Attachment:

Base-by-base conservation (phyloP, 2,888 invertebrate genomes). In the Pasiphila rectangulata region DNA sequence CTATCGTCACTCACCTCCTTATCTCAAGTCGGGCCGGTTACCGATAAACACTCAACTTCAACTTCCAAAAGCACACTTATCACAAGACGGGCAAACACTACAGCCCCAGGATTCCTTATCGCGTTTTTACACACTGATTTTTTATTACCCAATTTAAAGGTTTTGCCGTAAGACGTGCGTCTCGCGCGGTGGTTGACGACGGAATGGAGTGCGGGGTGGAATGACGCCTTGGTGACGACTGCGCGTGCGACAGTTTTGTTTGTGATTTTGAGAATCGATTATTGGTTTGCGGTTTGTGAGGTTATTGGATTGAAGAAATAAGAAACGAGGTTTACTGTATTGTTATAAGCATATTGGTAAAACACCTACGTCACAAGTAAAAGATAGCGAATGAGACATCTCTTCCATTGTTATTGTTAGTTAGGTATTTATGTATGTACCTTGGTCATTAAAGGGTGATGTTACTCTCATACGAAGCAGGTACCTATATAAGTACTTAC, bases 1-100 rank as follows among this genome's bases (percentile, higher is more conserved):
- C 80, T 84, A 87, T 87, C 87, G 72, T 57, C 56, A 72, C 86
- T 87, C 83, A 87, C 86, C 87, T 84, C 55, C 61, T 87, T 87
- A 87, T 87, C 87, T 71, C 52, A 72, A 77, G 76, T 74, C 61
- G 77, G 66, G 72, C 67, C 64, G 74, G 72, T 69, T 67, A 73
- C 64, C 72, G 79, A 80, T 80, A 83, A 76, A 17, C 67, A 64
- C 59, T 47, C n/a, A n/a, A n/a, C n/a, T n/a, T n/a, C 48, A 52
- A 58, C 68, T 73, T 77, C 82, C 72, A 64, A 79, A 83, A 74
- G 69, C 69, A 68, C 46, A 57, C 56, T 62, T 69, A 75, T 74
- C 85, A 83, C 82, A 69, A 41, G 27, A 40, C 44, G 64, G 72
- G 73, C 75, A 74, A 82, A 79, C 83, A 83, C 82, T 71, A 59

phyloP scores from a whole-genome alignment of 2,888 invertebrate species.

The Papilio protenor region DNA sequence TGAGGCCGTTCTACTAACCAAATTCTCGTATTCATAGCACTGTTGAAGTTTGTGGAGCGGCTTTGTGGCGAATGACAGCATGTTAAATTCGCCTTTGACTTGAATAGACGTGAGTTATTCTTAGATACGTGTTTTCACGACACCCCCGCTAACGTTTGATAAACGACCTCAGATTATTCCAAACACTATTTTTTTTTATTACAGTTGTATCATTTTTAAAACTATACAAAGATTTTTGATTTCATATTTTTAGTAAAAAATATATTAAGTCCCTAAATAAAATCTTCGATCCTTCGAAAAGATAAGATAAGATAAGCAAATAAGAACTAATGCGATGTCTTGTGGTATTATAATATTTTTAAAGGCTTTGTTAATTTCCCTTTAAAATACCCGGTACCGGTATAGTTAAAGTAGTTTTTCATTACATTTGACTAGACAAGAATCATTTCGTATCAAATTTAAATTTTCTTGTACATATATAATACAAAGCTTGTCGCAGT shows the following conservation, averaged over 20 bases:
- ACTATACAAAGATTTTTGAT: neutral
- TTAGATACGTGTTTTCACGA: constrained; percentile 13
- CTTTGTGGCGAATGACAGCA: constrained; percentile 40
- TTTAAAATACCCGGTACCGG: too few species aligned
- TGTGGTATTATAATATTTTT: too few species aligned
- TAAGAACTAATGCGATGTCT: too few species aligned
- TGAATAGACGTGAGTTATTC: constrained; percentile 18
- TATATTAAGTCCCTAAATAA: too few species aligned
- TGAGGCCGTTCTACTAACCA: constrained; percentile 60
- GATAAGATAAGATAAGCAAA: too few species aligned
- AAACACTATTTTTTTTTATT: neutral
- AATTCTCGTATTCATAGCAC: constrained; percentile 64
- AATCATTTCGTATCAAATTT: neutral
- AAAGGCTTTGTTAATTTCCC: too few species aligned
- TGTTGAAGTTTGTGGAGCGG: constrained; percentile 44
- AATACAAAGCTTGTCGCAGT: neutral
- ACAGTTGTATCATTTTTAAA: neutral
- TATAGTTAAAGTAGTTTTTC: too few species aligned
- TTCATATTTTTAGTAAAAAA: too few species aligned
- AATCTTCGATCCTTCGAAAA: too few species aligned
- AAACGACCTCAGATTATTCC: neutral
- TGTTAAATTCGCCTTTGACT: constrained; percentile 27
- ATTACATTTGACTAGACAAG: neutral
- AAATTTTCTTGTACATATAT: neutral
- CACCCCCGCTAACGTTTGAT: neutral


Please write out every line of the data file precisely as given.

Base-by-base conservation (phyloP, 2,888 invertebrate genomes). In the Pasiphila rectangulata region DNA sequence CTATCGTCACTCACCTCCTTATCTCAAGTCGGGCCGGTTACCGATAAACACTCAACTTCAACTTCCAAAAGCACACTTATCACAAGACGGGCAAACACTACAGCCCCAGGATTCCTTATCGCGTTTTTACACACTGATTTTTTATTACCCAATTTAAAGGTTTTGCCGTAAGACGTGCGTCTCGCGCGGTGGTTGACGACGGAATGGAGTGCGGGGTGGAATGACGCCTTGGTGACGACTGCGCGTGCGACAGTTTTGTTTGTGATTTTGAGAATCGATTATTGGTTTGCGGTTTGTGAGGTTATTGGATTGAAGAAATAAGAAACGAGGTTTACTGTATTGTTATAAGCATATTGGTAAAACACCTACGTCACAAGTAAAAGATAGCGAATGAGACATCTCTTCCATTGTTATTGTTAGTTAGGTATTTATGTATGTACCTTGGTCATTAAAGGGTGATGTTACTCTCATACGAAGCAGGTACCTATATAAGTACTTAC, bases 1-100 rank as follows among this genome's bases (percentile, higher is more conserved):
- C 80, T 84, A 87, T 87, C 87, G 72, T 57, C 56, A 72, C 86
- T 87, C 83, A 87, C 86, C 87, T 84, C 55, C 61, T 87, T 87
- A 87, T 87, C 87, T 71, C 52, A 72, A 77, G 76, T 74, C 61
- G 77, G 66, G 72, C 67, C 64, G 74, G 72, T 69, T 67, A 73
- C 64, C 72, G 79, A 80, T 80, A 83, A 76, A 17, C 67, A 64
- C 59, T 47, C n/a, A n/a, A n/a, C n/a, T n/a, T n/a, C 48, A 52
- A 58, C 68, T 73, T 77, C 82, C 72, A 64, A 79, A 83, A 74
- G 69, C 69, A 68, C 46, A 57, C 56, T 62, T 69, A 75, T 74
- C 85, A 83, C 82, A 69, A 41, G 27, A 40, C 44, G 64, G 72
- G 73, C 75, A 74, A 82, A 79, C 83, A 83, C 82, T 71, A 59

phyloP scores from a whole-genome alignment of 2,888 invertebrate species.

The Papilio protenor region DNA sequence TGAGGCCGTTCTACTAACCAAATTCTCGTATTCATAGCACTGTTGAAGTTTGTGGAGCGGCTTTGTGGCGAATGACAGCATGTTAAATTCGCCTTTGACTTGAATAGACGTGAGTTATTCTTAGATACGTGTTTTCACGACACCCCCGCTAACGTTTGATAAACGACCTCAGATTATTCCAAACACTATTTTTTTTTATTACAGTTGTATCATTTTTAAAACTATACAAAGATTTTTGATTTCATATTTTTAGTAAAAAATATATTAAGTCCCTAAATAAAATCTTCGATCCTTCGAAAAGATAAGATAAGATAAGCAAATAAGAACTAATGCGATGTCTTGTGGTATTATAATATTTTTAAAGGCTTTGTTAATTTCCCTTTAAAATACCCGGTACCGGTATAGTTAAAGTAGTTTTTCATTACATTTGACTAGACAAGAATCATTTCGTATCAAATTTAAATTTTCTTGTACATATATAATACAAAGCTTGTCGCAGT shows the following conservation, averaged over 20 bases:
- ACTATACAAAGATTTTTGAT: neutral
- TTAGATACGTGTTTTCACGA: constrained; percentile 13
- CTTTGTGGCGAATGACAGCA: constrained; percentile 40
- TTTAAAATACCCGGTACCGG: too few species aligned
- TGTGGTATTATAATATTTTT: too few species aligned
- TAAGAACTAATGCGATGTCT: too few species aligned
- TGAATAGACGTGAGTTATTC: constrained; percentile 18
- TATATTAAGTCCCTAAATAA: too few species aligned
- TGAGGCCGTTCTACTAACCA: constrained; percentile 60
- GATAAGATAAGATAAGCAAA: too few species aligned
- AAACACTATTTTTTTTTATT: neutral
- AATTCTCGTATTCATAGCAC: constrained; percentile 64
- AATCATTTCGTATCAAATTT: neutral
- AAAGGCTTTGTTAATTTCCC: too few species aligned
- TGTTGAAGTTTGTGGAGCGG: constrained; percentile 44
- AATACAAAGCTTGTCGCAGT: neutral
- ACAGTTGTATCATTTTTAAA: neutral
- TATAGTTAAAGTAGTTTTTC: too few species aligned
- TTCATATTTTTAGTAAAAAA: too few species aligned
- AATCTTCGATCCTTCGAAAA: too few species aligned
- AAACGACCTCAGATTATTCC: neutral
- TGTTAAATTCGCCTTTGACT: constrained; percentile 27
- ATTACATTTGACTAGACAAG: neutral
- AAATTTTCTTGTACATATAT: neutral
- CACCCCCGCTAACGTTTGAT: neutral